“As flies to wanton boys are we to the gods, they kill us for their sport. Soon the science will not only be able to slow down the ageing of the cells, soon the science will fix the cells to the state and so we will become eternal. Only accidents, crimes, wars, will still kill us but unfortunately, crimes, wars, will multiply. I love football. Thank you.”

 – Eric Cantona

Core Views:

  • US: US curve steepening with short duration bias
  • Europe: Looking to enter steepening trades
  • Australia: Entered short rates positioning on 10-year
  • FX: Open new longs in NOK and BRL, cut long JPY position
  • Credit: Maintain low spread duration overall; focus on single names, having rotated away from smaller issuers; we will await wider spreads before increasing allocations

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Eric Cantona, for those less familiar with football or soccer, was a prolific and charismatic player for Manchester United, known for his on-pitch brilliance and occasional controversies. The above speech (video left) that he gave at the UEFA’s Champions League draw a few weeks back left onlookers stunned. In drawing parallels between Shakespeare’s King Lear and football, “King” Eric was labelled crazy and deluded, with echoes of his famous sardines & trawler monologue from the mid-90s when he was banned after attacking a fan.

The over-interpretation of Cantona’s philosophical anecdotes reminded us in many ways of how August’s financial market gyrations were in fact activated by the weight markets’ placed on White House tweets (see Chart One).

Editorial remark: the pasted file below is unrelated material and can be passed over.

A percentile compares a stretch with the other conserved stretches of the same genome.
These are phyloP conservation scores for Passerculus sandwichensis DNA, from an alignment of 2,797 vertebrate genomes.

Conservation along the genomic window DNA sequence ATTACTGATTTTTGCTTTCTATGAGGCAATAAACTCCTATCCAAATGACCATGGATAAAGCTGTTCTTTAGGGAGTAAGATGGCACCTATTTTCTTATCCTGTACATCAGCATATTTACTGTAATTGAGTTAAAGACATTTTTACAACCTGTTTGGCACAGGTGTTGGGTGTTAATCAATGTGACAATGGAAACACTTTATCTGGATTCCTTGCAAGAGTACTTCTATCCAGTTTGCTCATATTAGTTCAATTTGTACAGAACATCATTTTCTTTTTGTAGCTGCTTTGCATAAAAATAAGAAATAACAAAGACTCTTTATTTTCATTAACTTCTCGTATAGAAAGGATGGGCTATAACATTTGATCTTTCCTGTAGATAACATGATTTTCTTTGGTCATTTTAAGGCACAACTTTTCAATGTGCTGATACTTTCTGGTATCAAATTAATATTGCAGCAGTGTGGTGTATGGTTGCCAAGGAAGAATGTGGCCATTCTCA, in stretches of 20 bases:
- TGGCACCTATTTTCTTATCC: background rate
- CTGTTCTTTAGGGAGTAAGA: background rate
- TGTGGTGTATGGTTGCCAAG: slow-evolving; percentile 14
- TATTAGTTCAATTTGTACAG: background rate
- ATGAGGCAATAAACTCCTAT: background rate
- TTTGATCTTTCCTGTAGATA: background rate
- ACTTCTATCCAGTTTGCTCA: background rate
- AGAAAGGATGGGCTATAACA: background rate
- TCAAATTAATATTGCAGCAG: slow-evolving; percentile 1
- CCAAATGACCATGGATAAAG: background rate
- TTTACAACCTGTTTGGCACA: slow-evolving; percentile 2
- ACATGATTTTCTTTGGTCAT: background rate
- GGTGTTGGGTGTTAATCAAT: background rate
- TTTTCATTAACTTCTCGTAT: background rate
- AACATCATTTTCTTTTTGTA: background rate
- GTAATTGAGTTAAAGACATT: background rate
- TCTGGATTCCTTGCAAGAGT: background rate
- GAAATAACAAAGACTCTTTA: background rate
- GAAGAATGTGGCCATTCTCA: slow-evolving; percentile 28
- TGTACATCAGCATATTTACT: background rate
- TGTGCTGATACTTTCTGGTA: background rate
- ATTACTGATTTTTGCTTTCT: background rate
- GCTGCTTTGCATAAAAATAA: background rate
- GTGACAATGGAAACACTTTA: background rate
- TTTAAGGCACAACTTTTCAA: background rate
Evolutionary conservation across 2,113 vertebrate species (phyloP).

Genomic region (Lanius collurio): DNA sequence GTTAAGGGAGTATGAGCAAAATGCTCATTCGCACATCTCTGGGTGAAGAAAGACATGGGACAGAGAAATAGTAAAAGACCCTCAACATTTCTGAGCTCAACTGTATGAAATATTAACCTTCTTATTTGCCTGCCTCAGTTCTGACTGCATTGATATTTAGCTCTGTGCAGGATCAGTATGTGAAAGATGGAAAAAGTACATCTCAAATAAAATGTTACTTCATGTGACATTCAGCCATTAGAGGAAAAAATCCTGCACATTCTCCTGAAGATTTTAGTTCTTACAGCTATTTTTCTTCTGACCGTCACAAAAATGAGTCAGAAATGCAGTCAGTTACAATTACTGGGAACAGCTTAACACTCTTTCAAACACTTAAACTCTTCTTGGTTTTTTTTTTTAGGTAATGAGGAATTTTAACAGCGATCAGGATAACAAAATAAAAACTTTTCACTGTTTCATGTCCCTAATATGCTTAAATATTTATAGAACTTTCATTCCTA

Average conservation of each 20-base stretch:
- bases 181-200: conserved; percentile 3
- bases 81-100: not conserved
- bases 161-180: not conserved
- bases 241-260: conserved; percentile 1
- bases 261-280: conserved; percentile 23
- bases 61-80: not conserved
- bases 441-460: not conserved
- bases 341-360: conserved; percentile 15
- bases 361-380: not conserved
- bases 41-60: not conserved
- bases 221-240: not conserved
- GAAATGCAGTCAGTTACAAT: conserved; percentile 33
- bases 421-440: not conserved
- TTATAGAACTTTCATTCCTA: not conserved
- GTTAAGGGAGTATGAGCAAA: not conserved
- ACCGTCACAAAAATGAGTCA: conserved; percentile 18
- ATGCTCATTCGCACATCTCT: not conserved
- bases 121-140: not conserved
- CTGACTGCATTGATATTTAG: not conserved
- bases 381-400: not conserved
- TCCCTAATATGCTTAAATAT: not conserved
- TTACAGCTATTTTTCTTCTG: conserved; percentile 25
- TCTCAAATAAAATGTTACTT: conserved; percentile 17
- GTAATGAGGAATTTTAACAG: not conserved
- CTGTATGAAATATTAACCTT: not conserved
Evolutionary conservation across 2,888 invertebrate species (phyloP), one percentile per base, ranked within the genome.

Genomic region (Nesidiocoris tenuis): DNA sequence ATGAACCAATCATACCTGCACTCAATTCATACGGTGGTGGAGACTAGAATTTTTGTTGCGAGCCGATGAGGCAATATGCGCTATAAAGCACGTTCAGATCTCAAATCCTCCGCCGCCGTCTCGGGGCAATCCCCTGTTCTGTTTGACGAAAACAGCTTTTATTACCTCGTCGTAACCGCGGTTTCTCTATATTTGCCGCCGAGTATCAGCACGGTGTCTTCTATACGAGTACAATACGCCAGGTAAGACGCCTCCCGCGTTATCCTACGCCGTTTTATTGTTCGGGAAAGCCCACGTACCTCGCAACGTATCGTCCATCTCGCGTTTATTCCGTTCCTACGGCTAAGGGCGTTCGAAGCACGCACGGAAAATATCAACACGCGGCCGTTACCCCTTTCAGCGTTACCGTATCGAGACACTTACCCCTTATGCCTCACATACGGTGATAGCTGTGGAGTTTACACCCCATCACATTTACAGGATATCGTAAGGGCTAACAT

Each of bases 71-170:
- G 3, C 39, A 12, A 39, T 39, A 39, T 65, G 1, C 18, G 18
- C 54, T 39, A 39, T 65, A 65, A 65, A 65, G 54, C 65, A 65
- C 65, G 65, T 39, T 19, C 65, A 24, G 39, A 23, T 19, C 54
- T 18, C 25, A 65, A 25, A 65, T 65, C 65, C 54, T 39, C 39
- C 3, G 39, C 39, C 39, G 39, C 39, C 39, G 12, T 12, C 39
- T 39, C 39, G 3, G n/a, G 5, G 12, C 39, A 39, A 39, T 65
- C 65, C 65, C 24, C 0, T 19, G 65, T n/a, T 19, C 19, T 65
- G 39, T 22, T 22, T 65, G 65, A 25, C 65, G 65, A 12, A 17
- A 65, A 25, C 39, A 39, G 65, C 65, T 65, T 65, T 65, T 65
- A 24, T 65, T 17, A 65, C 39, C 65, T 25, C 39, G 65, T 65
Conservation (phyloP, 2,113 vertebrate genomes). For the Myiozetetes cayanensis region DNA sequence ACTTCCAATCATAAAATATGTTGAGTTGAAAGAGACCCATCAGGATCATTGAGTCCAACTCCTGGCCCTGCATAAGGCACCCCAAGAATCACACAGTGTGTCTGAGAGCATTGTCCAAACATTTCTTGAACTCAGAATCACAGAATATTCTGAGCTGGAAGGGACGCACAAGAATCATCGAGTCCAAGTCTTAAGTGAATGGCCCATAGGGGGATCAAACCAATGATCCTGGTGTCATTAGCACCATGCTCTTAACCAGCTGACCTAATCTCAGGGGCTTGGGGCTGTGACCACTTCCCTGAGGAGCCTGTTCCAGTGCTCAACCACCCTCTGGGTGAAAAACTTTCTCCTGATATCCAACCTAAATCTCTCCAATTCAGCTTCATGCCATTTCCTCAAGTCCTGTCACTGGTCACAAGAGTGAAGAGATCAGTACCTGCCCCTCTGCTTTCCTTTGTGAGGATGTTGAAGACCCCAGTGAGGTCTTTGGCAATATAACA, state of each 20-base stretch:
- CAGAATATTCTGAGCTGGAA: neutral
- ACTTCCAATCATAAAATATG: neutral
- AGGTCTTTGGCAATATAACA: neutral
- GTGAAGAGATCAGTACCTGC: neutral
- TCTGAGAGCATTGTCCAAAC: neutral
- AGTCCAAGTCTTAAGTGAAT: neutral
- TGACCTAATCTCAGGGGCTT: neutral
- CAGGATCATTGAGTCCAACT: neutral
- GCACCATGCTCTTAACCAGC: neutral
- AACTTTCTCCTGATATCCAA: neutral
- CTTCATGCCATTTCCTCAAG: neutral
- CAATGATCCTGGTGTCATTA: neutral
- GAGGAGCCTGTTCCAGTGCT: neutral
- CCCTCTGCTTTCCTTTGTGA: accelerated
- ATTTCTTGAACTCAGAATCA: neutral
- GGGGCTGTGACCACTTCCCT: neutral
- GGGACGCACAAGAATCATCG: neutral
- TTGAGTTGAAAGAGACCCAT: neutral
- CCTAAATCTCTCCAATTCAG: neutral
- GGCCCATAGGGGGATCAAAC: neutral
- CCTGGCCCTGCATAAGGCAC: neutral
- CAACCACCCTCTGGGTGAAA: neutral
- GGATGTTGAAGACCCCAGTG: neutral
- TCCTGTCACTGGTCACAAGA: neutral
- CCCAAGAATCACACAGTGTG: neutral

The fine art of separating noise from signal becomes a lost cause when faced with a daily average of two indiscriminate statements on a platform that has become a powerful political and economic lightning rod for the world’s most powerful leader. Although the tweet frequency will be maintained, we sense that we’ve already past ‘Peak Trump’ in terms of the impact of each of his tweets on markets, which is only natural given the expected diminishing weight due to repetition and the oscillating nature of his negotiating tactics with China. ‘Central banks trump politics’ is the layered catchphrase we now have in big and bold on our office white board, meaning that we must remember to find trade opportunities in the markets’ responses to politics in order to anticipate a reversion back to where core central bank behaviour would see prices.

With two important monetary policy meetings set to dominate in coming weeks, it is notable that rates markets more or less discount sizeable easing moves by both the ECB & FOMC, not only for this month but also the quarters ahead. With duration positioning now exceeding readings at the previous yield lows in 2016 (see Chart Two), it wouldn’t take much for the bond rally to reverse some of its recent gains. After all, if the credible easing and liquidity injections manifest as expected–at least by the ECB–we should see bond yields lift (see Chart Three).